Nadia Simmons: In our essay on oil stocks from Nov. 14, we focused on the connection between the XOI and the general stock market to find out what impact the S&P500 index could have on the oil stock index’s future moves. Back then, we also wrote about the relationship between the oil stocks and crude oil:
(…) crude oil has remained in the narrow range, but yesterday it climbed above $95. What’s interesting, at the same time the XOI increased slightly above an important resistance. Although they moved in the same direction after weeks of negative correlation, this positive correlation might be just another temporary phenomenon – especially when we factor in the weekly outlook.
Taking the above into account, we’ve decided to comment on the relationship between them. Let’s take a look at the chart below (charts courtesy by http://stockcharts.com).
When we take a look at the above chart and compare the price action in both cases, we clearly see that oil stocks were stronger in the previous week. They bounced off the bottom of the recent corrective move, pulled back and approached the 2013 high on Friday. What happened with the price of crude oil at the same time? Light crude declined once again and reached a new monthly low of $92.51. On top of that, on Monday the oil stock index climbed up once again and hit a fresh annual high. Meanwhile, crude oil lost almost 1% and declined to slightly above the November low. This price action clearly showed its weakness in relation to oil stocks.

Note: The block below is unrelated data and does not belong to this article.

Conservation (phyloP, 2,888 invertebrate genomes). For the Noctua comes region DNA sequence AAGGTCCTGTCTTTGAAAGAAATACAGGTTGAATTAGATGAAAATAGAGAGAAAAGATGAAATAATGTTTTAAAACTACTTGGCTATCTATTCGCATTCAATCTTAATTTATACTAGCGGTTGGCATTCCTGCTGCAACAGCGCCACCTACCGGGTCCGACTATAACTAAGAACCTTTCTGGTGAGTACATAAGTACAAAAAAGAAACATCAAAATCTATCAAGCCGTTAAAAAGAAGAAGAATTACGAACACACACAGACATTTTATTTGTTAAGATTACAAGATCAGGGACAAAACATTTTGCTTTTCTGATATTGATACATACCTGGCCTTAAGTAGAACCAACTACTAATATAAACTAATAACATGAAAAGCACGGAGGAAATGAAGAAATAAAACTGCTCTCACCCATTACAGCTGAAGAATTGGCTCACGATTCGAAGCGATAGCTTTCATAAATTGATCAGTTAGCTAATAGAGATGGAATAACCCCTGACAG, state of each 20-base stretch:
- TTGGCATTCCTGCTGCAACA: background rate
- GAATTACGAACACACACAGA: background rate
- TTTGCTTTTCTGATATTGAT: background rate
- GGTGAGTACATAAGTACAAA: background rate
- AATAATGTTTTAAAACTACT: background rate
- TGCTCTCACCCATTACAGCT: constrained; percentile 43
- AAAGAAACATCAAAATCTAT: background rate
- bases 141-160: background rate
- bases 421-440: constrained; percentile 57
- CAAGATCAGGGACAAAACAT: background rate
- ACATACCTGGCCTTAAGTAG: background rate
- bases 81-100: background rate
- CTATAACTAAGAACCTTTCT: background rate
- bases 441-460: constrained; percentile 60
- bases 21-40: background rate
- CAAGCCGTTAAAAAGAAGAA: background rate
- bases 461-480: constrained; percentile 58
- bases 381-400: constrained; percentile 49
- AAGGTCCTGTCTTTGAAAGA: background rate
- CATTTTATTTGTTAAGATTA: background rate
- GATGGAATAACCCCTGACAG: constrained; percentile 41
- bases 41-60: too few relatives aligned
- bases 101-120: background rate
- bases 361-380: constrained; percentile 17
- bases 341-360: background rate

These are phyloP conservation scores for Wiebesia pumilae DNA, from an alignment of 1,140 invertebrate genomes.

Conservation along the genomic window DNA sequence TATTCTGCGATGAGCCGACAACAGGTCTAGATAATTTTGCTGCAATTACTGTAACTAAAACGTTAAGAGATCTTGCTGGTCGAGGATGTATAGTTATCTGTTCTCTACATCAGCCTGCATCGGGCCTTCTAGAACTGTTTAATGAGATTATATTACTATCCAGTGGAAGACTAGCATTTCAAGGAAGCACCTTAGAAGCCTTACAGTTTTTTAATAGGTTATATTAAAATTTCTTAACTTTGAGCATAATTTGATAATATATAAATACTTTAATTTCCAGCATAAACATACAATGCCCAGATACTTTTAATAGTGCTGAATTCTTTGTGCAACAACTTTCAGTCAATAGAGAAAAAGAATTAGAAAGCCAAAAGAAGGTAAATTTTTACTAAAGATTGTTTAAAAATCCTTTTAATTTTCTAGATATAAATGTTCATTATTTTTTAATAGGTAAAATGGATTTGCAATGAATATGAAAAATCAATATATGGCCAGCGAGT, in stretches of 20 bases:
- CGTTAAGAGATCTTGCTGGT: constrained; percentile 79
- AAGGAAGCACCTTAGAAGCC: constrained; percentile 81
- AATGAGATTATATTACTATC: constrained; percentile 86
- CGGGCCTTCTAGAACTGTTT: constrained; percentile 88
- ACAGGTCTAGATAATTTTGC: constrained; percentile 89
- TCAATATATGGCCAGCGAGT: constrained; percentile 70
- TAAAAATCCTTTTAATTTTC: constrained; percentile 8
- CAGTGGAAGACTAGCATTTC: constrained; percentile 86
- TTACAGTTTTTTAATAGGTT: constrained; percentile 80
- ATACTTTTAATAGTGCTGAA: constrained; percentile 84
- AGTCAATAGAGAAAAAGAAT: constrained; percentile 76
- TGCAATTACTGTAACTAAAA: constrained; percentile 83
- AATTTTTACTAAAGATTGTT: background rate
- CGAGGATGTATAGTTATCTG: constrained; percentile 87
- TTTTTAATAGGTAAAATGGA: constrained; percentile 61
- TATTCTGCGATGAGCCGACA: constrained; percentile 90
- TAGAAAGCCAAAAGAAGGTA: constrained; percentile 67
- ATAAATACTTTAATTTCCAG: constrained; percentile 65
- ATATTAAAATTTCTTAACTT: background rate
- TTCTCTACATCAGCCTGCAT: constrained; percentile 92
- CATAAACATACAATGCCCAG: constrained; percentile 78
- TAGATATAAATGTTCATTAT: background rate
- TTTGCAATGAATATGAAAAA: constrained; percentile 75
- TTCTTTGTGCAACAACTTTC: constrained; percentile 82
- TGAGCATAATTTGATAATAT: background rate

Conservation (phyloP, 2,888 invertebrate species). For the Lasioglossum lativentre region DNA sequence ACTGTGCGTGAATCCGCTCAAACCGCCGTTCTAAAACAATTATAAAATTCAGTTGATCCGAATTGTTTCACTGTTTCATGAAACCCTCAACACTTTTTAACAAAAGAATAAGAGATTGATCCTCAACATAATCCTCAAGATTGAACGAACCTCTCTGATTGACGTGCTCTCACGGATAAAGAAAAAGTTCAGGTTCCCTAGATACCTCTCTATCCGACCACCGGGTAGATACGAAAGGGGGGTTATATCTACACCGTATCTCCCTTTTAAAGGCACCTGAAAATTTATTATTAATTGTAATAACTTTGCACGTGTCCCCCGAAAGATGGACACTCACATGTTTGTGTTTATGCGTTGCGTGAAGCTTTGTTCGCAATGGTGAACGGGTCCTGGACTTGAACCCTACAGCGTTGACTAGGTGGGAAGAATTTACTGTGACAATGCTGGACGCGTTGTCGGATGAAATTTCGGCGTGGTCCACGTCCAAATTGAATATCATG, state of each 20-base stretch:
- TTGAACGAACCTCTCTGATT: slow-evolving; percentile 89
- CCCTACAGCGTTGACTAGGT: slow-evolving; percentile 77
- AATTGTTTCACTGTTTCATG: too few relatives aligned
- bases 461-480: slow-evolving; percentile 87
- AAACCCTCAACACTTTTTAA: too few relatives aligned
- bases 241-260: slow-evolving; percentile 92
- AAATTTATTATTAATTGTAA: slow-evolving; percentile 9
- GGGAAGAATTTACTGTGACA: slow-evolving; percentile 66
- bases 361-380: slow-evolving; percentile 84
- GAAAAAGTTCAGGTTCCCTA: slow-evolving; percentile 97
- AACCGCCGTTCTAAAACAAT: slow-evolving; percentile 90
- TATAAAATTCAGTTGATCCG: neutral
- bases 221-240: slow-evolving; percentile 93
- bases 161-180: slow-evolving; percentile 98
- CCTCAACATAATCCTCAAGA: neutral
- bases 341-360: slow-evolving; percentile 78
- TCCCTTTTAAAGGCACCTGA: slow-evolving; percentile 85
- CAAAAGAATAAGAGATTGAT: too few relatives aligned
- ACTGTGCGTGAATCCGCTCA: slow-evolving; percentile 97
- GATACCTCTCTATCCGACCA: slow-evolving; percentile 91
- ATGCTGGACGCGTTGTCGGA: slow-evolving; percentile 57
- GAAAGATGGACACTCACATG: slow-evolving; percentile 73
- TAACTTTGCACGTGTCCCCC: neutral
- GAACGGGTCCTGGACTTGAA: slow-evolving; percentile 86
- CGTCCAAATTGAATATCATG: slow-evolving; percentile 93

Once we know the current relationship between crude oil and oil stocks, let’s take a closer look at the oil-stocks-to-oil ratio. Today, we begin with the long-term chart.
The first thing that catches the eye on the above chart is a strong negative correlation between the ratio and the price of light crude. When we go back to 2008, we clearly see that the annual high in crude oil was in perfect tune with the ratio’s 2008 low. We could see this strong reltionship also in 2009, when the annual low in crude oil corresponded to the ratio’s 2009 high (marked with a red ellipse). In the following months, the ratio declined heavily, which led to higher oil prices.
What’s interesting, the ratio’s 2010 high was in tune with the bottom of the corrective move that we saw in crude oil. We noticed similar price action in September 2011, May, August and October 2012, and February and May 2013.